The KC Royals rode their dominant HDH bullpen trio to a surprising American League pennant in 2014. Today, their once-fearsome three-headed bullpen monster is completely broken.
Tuesday night, Kansas City Royals closer Kelvin Herrera gave up a three-run home run in the tenth inning against the Chicago White Sox to lose a tied game. It was the second time in his last three appearances that Herrera lost a tie game in the late innings by allowing a devastating home run. Though Herrera’s 2.13 ERA looks pretty good in the box score, he’s not nearly as reliable as the guy that helped the KC Royals dominate the late innings the previous two seasons.
With Kelvin Herrera failing, the Kansas City Royals three-headed bullpen monster has completely disappeared from the scene. Then closer Greg Holland finally admitted that his arm was hurting in September of 2015 and had Tommy John surgery on his elbow. The KC Royals were still able to win the 2015 World Series by installing Wade Davis as closer and using Ryan Madson as a seventh inning set-up man.
After 2.5 years of historic dominance, Wade Davis succumbed to forearm troubles in July. He’s been largely ineffective since, spending two stints on the disabled list where he now currently resides. The scary part is that forearm troubles often prelude a torn ulnar collateral ligament.
General manager Dayton Moore re-signed former Kansas City Royals closer Joakim Soria last winter to take Greg Holland’s place as a late-inning “monster”, but he’s compiled a 4.40 ERA in 2016. That’s just not dominant, especially when you add in his four blown saves and five losses.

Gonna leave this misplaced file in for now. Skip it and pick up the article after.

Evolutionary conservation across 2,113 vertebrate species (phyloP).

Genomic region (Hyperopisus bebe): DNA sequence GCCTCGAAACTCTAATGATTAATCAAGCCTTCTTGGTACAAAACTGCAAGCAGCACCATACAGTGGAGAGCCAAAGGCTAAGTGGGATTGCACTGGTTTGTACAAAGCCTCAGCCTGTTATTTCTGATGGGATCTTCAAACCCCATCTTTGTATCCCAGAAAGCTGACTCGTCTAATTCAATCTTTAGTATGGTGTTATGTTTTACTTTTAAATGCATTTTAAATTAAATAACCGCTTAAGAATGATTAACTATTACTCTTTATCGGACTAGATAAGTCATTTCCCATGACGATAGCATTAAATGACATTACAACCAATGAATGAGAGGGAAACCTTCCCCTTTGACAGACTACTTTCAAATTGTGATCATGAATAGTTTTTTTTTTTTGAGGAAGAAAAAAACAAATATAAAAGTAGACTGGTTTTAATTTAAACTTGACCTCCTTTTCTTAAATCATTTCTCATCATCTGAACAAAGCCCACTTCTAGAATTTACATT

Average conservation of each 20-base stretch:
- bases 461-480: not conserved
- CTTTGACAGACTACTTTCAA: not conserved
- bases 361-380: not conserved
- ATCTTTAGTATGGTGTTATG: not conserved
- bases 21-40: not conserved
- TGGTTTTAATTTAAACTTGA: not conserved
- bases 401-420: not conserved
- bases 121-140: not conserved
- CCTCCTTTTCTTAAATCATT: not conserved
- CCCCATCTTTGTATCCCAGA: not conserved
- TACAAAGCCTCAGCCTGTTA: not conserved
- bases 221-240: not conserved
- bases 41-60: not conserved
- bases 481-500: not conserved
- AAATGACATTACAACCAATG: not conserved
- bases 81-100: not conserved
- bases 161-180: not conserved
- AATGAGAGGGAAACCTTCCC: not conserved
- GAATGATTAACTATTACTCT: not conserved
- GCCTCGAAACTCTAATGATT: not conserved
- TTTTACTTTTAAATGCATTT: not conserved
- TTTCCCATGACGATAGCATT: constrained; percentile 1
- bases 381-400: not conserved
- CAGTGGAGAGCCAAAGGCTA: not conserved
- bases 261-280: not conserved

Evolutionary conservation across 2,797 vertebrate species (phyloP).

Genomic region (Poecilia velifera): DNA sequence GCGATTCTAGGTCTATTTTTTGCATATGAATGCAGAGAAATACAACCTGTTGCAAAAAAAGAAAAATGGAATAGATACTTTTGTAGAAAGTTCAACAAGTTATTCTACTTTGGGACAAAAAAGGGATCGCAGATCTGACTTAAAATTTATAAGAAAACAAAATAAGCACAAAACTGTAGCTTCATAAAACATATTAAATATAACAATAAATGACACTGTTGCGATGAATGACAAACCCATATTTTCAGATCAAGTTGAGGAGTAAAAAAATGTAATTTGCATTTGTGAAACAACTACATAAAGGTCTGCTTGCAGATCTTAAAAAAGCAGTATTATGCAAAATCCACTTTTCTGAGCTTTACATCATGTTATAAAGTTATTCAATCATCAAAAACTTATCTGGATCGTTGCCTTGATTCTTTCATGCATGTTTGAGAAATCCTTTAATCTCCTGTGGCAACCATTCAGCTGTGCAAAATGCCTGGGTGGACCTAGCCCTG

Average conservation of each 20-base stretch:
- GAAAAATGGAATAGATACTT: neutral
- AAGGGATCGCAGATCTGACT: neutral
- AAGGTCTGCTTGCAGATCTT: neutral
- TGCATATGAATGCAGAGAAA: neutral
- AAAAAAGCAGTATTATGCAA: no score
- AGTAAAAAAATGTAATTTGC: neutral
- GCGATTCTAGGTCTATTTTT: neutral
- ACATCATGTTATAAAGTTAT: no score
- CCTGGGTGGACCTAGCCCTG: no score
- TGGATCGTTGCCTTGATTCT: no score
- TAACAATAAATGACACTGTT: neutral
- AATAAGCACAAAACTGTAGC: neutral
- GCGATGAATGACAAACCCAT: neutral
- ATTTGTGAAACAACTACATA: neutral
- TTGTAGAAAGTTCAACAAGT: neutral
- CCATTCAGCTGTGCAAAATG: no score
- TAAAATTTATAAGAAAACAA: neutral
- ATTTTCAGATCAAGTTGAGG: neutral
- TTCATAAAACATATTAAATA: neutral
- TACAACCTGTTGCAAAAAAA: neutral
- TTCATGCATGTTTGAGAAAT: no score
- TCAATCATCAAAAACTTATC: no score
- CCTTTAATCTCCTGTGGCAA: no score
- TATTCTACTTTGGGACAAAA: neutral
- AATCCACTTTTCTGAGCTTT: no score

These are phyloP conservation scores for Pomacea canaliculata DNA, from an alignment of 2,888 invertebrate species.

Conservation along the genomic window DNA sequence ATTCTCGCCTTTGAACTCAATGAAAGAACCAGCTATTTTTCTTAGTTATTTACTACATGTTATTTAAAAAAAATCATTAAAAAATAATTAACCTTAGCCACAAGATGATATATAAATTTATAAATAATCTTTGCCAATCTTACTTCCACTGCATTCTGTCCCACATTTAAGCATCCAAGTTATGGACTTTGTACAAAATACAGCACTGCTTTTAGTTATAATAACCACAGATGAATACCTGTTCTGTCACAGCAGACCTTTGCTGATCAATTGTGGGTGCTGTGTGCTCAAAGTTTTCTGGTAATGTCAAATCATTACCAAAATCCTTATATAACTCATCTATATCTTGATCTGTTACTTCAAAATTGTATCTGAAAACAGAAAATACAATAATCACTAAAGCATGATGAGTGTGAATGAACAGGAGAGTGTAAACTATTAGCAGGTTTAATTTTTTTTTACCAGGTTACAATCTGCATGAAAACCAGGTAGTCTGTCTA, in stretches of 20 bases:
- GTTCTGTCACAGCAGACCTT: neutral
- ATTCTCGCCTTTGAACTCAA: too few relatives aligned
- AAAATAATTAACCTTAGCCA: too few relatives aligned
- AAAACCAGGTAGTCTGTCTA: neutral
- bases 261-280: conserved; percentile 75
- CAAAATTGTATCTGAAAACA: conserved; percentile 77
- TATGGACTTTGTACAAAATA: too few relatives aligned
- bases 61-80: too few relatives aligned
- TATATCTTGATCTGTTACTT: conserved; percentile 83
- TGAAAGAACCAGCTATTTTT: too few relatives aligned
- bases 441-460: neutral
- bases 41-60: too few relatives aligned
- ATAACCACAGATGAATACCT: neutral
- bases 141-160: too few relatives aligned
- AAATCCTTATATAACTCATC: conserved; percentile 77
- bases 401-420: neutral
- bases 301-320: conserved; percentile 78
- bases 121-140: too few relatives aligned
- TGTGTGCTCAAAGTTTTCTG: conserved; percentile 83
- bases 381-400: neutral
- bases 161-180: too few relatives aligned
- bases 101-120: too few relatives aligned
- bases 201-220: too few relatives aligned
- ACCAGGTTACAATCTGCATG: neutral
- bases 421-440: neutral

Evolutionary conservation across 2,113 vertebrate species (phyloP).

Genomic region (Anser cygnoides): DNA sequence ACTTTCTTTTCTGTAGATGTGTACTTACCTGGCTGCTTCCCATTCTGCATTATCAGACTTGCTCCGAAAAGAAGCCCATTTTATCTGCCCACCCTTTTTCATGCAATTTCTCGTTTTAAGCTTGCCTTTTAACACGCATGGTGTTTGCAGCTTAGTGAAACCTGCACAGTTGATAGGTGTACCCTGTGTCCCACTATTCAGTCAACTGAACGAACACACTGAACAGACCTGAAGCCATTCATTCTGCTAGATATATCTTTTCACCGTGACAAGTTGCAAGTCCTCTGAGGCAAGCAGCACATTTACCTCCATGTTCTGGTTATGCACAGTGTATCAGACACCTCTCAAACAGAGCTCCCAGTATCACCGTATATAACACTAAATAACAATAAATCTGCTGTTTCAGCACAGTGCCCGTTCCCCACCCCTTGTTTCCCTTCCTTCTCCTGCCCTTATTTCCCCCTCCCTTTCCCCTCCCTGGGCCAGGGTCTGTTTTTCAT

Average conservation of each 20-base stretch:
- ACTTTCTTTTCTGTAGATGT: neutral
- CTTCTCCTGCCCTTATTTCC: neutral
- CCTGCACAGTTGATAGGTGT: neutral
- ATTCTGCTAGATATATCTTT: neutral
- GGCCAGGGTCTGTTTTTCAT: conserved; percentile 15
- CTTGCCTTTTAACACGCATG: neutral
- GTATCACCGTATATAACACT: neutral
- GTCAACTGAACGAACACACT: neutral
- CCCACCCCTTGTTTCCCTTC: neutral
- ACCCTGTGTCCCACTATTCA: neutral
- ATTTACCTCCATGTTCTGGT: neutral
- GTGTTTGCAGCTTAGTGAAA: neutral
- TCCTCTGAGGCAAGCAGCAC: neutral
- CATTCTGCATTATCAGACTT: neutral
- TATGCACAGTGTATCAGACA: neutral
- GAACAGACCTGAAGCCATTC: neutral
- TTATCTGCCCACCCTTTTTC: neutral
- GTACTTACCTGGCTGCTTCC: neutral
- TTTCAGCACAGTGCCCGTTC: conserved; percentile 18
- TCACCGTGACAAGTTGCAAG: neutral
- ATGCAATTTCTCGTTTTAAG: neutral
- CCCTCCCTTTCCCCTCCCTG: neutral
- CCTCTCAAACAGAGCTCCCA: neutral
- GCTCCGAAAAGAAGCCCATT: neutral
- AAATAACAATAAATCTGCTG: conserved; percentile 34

After entering July with the best bullpen ERA in baseball, the KC Royals reliever ERA has crashed to a mediocre 3.47 (7th in major-league baseball).
The HDH bullpen has disappeared.
Though no one is saying it, the back end of the Kansas City Royals bullpen doesn’t scare opponents anymore. The KC Royals are 38-6 in games in which the entered the seventh inning with a lead. That looks pretty good until you consider they were 73-6 in the same situation in 2015. What’s even more telling how poorly the Kansas City Royals have performed in tied games in the late innings:
W/L Games Tied Entering the 7th: 13-8 5-6
W/L Games Tied Entering the 8th: 14-8 4-5
W/L Games Tied Entering the 9th: 8-8 1-3
W/L Extras: 10-6 4-1
In the recent past, the KC Royals enjoyed a distinct advantage if the game went into the late innings with a tied score. In 2016, the Kansas City Royals are really no better than a coin flip if they are tied in the late-innings.
What’s so scary about that?
Or, if you prefer to put it in something that Little Red Riding Hood might have said to the Big Bad Wolf, “Grandma, why are your teeth so blunt? Maybe it’s time for some new dentures.”